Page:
"How To Be A Hacker" is a brief document by Eric S. Raymond, author of The Jargon File. It gives instructions on how exactly to become a 'hacker', beyond basic definitions such as "A hacker is a problem solver." The document does indicate what a hacker is, but the main part of the text describes how one becomes a computer hacker in modern times. I have not sought permission to post the document here, and the document ought to remain publicly available for a great deal of time.
There ought to be a clear distinction in anyone's mind between a 'hacker' and someone who uses computer systems (for instance) to steal credit card numbers. Immediately find and read the document (see address at bottom) if you don't understand. (Someone softlinked Jargon File Disorder; clever, but confusing 'hacker' and 'cracker' is still offensive to a large culture.)
A cursory reading of the document ought to reveal any conflicts with your personal feelings, as it is a very plain, forthright document and not Pale Fire. I have a few nitpicks, but I generally agree with what is said.
The first major part of the text is a list of five principles that you will probably generally agree with. You may take some exception to certain parts, e.g. "Boredom and drudgery are not just unpleasant but actually evil." Also, the principle "no problem should ever have to be solved twice" might be construed to mean "no problem should ever be solved twice, and there is only one correct solution" i.e. there is only one correct Unix, language, desktop, text editor, etc. I think it would be very hard to justify this viewpoint in light of the rest of the document.
The following section, "Basic Hacking Skills", outlines four areas of knowledge and technique that a would-be hacker should pursue. The first two areas are closely related (Unix and programming), but the second two areas might have been better place under the next heading.
In the sections on programming and Unix, ESR does not beat around the bush in saying that you should get a Unix (he suggests Linux or *BSD, with reservations about Mac OS X) and learn to use it. This is principally because the free unices are popular, freely available, and highly hackable.
His advice on learning to program seems a little imbalanced. The greater portion of the section is given to discussing different programming languages (his final suggestion is that you learn Python, Java, C, C++, Perl, and LISP) and saying that problem solving skills derive from knowing how to solve a problem multiple ways. My objection to the section is that it neglects essential bodies of knowledge (such as data structures, operating system design, calculus) that are found mainly in academic circles. Apply "No problem should ever have to be solved twice".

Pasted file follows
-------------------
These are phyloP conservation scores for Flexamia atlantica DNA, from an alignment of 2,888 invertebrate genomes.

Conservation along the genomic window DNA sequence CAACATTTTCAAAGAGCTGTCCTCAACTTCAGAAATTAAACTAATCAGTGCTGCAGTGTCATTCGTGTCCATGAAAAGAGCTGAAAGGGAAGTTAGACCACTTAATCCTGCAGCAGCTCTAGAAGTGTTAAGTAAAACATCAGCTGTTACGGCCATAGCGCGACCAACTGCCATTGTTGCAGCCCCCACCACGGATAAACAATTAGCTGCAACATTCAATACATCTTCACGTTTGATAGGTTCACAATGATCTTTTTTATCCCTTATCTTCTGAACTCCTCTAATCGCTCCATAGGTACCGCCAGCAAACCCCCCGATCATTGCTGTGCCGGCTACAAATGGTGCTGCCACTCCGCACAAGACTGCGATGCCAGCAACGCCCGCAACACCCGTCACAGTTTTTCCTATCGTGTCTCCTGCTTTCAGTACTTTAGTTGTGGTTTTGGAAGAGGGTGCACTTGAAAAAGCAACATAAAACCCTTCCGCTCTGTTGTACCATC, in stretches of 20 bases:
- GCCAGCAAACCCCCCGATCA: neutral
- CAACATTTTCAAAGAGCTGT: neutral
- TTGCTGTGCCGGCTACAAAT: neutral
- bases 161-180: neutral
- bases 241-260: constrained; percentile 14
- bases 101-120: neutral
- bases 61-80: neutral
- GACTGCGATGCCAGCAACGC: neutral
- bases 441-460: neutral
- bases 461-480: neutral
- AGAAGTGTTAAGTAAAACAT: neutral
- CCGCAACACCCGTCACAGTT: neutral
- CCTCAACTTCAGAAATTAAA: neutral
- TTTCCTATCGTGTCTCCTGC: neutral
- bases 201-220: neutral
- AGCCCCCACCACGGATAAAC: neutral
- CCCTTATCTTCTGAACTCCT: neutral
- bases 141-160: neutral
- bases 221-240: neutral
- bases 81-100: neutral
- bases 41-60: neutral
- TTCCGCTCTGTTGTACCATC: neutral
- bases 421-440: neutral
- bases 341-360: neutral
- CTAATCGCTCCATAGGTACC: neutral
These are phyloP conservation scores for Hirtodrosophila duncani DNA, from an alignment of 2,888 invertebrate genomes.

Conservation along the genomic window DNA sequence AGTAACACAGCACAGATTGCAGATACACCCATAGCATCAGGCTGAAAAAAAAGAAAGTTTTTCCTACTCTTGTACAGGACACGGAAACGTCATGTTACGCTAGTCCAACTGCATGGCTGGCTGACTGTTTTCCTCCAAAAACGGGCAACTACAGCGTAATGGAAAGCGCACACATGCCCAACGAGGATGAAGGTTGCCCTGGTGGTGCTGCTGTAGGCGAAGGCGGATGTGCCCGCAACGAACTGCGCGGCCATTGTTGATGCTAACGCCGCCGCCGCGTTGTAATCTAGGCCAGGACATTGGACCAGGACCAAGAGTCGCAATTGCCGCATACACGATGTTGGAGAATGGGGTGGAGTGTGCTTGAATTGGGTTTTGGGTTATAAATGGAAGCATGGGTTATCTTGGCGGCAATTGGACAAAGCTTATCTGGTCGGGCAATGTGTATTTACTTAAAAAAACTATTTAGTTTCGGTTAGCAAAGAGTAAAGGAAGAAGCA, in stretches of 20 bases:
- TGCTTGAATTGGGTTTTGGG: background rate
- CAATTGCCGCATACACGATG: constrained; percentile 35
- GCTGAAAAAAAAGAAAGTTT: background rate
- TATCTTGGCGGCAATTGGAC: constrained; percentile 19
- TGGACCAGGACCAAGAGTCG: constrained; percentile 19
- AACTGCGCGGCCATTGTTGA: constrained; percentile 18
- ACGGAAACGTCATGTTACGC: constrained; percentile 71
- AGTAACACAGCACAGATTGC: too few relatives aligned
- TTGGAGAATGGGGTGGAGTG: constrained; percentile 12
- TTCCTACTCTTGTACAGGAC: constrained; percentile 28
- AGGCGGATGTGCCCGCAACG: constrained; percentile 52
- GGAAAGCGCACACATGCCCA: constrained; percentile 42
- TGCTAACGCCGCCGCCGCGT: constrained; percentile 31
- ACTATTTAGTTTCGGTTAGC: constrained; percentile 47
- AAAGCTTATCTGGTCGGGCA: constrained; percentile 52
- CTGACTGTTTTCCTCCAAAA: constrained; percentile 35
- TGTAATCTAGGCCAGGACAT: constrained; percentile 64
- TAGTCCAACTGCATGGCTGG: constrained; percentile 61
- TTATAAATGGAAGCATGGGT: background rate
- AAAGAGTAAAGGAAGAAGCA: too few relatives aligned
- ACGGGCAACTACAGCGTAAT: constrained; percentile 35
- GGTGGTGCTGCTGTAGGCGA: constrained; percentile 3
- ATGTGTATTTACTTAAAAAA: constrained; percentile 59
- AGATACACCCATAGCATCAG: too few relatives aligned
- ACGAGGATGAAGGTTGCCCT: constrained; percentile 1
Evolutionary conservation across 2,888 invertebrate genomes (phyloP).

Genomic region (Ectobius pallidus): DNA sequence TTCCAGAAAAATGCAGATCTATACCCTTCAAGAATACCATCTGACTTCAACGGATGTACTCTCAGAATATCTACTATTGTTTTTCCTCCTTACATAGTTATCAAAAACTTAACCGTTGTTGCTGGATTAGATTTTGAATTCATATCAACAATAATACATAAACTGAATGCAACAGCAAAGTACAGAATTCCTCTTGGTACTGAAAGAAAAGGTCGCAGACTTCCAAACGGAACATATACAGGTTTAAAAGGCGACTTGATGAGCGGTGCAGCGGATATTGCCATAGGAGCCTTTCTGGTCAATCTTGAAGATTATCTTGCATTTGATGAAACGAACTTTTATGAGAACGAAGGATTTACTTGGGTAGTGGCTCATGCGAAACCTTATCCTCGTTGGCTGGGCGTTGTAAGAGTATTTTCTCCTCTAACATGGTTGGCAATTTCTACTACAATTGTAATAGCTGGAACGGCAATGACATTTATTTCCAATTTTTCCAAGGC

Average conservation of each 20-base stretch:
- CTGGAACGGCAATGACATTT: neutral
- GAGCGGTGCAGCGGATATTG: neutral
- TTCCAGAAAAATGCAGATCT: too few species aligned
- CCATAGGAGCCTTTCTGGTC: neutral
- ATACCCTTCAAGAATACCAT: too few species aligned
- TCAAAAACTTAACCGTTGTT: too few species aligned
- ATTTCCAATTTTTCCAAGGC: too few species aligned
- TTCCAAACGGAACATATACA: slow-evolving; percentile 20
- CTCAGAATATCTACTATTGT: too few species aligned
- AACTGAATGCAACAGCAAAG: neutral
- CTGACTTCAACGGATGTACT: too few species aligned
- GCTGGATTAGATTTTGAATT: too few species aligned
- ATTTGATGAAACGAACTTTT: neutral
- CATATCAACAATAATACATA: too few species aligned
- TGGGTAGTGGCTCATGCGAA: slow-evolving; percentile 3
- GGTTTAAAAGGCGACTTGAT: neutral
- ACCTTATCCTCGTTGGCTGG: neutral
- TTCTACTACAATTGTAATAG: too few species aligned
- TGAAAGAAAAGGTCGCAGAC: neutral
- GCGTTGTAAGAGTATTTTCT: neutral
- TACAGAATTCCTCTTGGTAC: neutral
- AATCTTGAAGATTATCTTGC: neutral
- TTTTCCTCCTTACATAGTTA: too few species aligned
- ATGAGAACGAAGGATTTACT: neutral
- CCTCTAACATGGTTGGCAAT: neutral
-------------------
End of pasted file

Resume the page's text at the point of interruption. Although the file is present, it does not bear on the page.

The sections on HTML and English are self-explanatory; I largely agree.
The latter part, on the hacker culture and contributing to the community, is much harder to evaluate. I would agree with what is written there, and only say that there is already a lot of good code out there; finding something useful will be difficult until you reach a fairly high level of skill or knowledge.
The last section, points on style, is much more highly subjective and scattered than the rest of the document. I belive it serves more as a point of departure for shared culture than as a guide to what a hacker should or should not do; in this sense, it may be misguiding to the very uninitiated who reach this section and believe that there is some subtle connection between watching anime and being able to construct an array of function pointers.
I recommend having a look at the document itself, as well as some of ESR's other works, such as The Jargon File and The Art of Unix Programming. (There is probably a very good way to diagram the relationship of all of ESR's writings concerning hackrity; know at least that they are somewhat connected.)
How To Become A Hacker: http://www.catb.org/~esr/faqs/hacker-howto.html
I think it would be appropriate to have a list of useful links around E2 pointing to hacker-related topics, especially instructional topics mentioned by the doc itself.
- Section one: Programming
- Learn to program: An intro to programming in Python, ESR's recommended first language
- Python, Java, C, C++, Perl, Python, Lisp: ESR's five recommended languages; See also Comparison of programming language types
- If there's a good tutorial around E2 for any of these languages, let me know.
- Section two: Unix
- Linux, FreeBSD, OpenBSD, NetBSD, Mac OS X: The common unices
- Debian, Slackware, Mandrake, Red Hat, Gentoo: A few of the popular Linux distributions
- Linux for monkeys: Some tips for newbies; dated
- X Window System, Xfree86: You'll need to know a bit about this
- KDE, GNOME, WindowMaker, Enlightenment, Fluxbox, XFCE: A few of the more popular visual environments
- Emacs, vi: Text editors. Pick one or even both.